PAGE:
Tom Humphries ‘exchanged thousands of texts’ with girl

Many were sexually explicit and included obscene pictures from Humphries, court told

Tom Humphries arriving in court in July. Photograph: Collins

Former Irish Times sports journalist Tom Humphries will be sentenced on October 24th for grooming a girl from when she was 14 years old and sexually abusing her.

On Tuesday, Dublin Circuit Criminal Court heard Humphries exchanged at least 16,000 text messages back and forth with the girl during a three-month period leading up to March 2011 as part of the grooming process.

The journalist, who has not written for The Irish Times since 2011 and was let go from the newspaper after pleading guilty to sexual offences charges last March, went on to sexually abuse the girl on five occasions after asking her to meet him.

Humphries (54), from Sutton, north Dublin, pleaded guilty to two counts of defilement of a child in Dublin between December 5th, 2010, and February 19th, 2011, and four counts of inviting a child to participate in a sexually explicit, obscene or indecent act between January 2010 and March 2011.


The pleas were entered on the basis that the full facts of the offending would be heard by the court.

In law, defilement means engaging in a sexual act with a child. It was introduced after the offence of statutory rape was struck down by the Supreme Court in 2006.

It carries a maximum sentence of five years while the grooming charges carry a maximum life sentence.

Risk of suicide

After the hearing, Judge Karen O’Connor said she needs time to consider the large amount of documentation handed in on Humphries’ behalf.

She remanded him in custody on his own request and ordered that he receive psychiatric case after hearing he is at risk of suicide.

Humphries had originally faced further charges relating to another girl but these were dropped by the Director of Public Prosecutions last July.

Prosecuting counsel Shane Costello SC told Judge O’Connor the offending first came to light in March 2011 when Humphries’ daughter was collecting old phones for charity. Her father donated his old phone and she turned it on to make sure it still worked.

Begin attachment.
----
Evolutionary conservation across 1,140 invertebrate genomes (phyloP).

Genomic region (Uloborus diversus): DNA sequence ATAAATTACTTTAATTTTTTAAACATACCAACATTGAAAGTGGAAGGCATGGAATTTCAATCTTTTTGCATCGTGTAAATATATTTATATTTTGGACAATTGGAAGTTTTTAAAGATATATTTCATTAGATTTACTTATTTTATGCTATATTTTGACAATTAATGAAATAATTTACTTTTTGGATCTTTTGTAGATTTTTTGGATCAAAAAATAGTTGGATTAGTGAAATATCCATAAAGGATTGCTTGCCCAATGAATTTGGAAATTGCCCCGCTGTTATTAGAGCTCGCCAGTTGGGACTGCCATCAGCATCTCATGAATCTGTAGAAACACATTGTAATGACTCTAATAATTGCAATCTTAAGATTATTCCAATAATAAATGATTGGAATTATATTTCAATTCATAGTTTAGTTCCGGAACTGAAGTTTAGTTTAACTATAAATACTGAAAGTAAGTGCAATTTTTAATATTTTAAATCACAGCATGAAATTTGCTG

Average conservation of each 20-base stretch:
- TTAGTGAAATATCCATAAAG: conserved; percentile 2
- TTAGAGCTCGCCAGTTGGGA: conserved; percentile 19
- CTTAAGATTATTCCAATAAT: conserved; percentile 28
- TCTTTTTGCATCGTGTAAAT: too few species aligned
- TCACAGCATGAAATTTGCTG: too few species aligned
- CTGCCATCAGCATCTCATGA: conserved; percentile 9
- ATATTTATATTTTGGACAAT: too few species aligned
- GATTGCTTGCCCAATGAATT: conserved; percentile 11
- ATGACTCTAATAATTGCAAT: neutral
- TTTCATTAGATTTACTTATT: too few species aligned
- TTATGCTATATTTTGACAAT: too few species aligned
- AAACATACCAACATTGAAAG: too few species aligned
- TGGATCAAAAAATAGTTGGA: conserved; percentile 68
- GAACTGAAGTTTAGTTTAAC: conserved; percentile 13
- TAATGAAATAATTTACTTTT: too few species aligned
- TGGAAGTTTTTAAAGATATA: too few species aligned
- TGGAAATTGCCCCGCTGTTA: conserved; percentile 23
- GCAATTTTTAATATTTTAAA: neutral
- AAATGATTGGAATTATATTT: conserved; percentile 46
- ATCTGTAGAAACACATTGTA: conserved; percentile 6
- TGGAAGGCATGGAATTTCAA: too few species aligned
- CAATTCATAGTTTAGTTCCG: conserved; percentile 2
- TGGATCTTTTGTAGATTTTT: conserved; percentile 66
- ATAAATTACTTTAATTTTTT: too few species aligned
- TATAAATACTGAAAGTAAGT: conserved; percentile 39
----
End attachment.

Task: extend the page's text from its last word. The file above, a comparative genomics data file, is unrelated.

On the phone she found a large amount of sexually explicit text messages Humphries had sent to someone stored in his phone under a false name.

She went to her mother with the messages and her mother contacted her brother, Humphries’ brother-in-law.

Humphries was estranged from his wife at the time and living separately from her.

The brother-in-law and daughter then confronted Humphries, who made a partial admission and said he was going to take his own life. At this stage, Humphries’ daughter checked another two of his old phones and found further messages.

Humphries was brought to hospital as a suicide risk while the Garda were alerted and given the three phones.

Unsolicited text

A large-scale investigation began involving the Garda Computer Crimes Unit. Gardaí discovered the recipient of the messages was a girl Humphries had started contacting in 2008.

The contact started after Humphries obtained the girl’s number from a third party and sent her an unsolicited text offering her encouragement on her camogie playing.

He also texted her about personal issues she was going through at the time and encouraged her to keep playing GAA with her local club.

After a while, the messages became sexually explicit.

Humphries twice sent the girl pictures of his genitals which caused her to get very upset. She asked him not to send such pictures again and he apologised.

After this, the messages became more innocent in nature before becoming sexual again over time.

Mr Costello read out some of the messages in court, describing them as “a snapshot of the types of texts exchanged between the accused and the complainant when she was 16.”

Humphries would ask her about her sex life and repeatedly referenced his own genitals and what acts he would like to perform on the girl.

Explicit references

He would exchange emojis and smiley faces with her. On one occasion, after she thanked him for buying him a burger, he replied with an explicit reference to his genitals.

As well as explicit messages he also sent other texts such ones wishing her a happy birthday.

On New Year’s Day 2010, he texted her “Happy New Year” to which she replied “Shall we make it one to remember?”

In the same conversation she told him “I love you” to which he replied “you too.”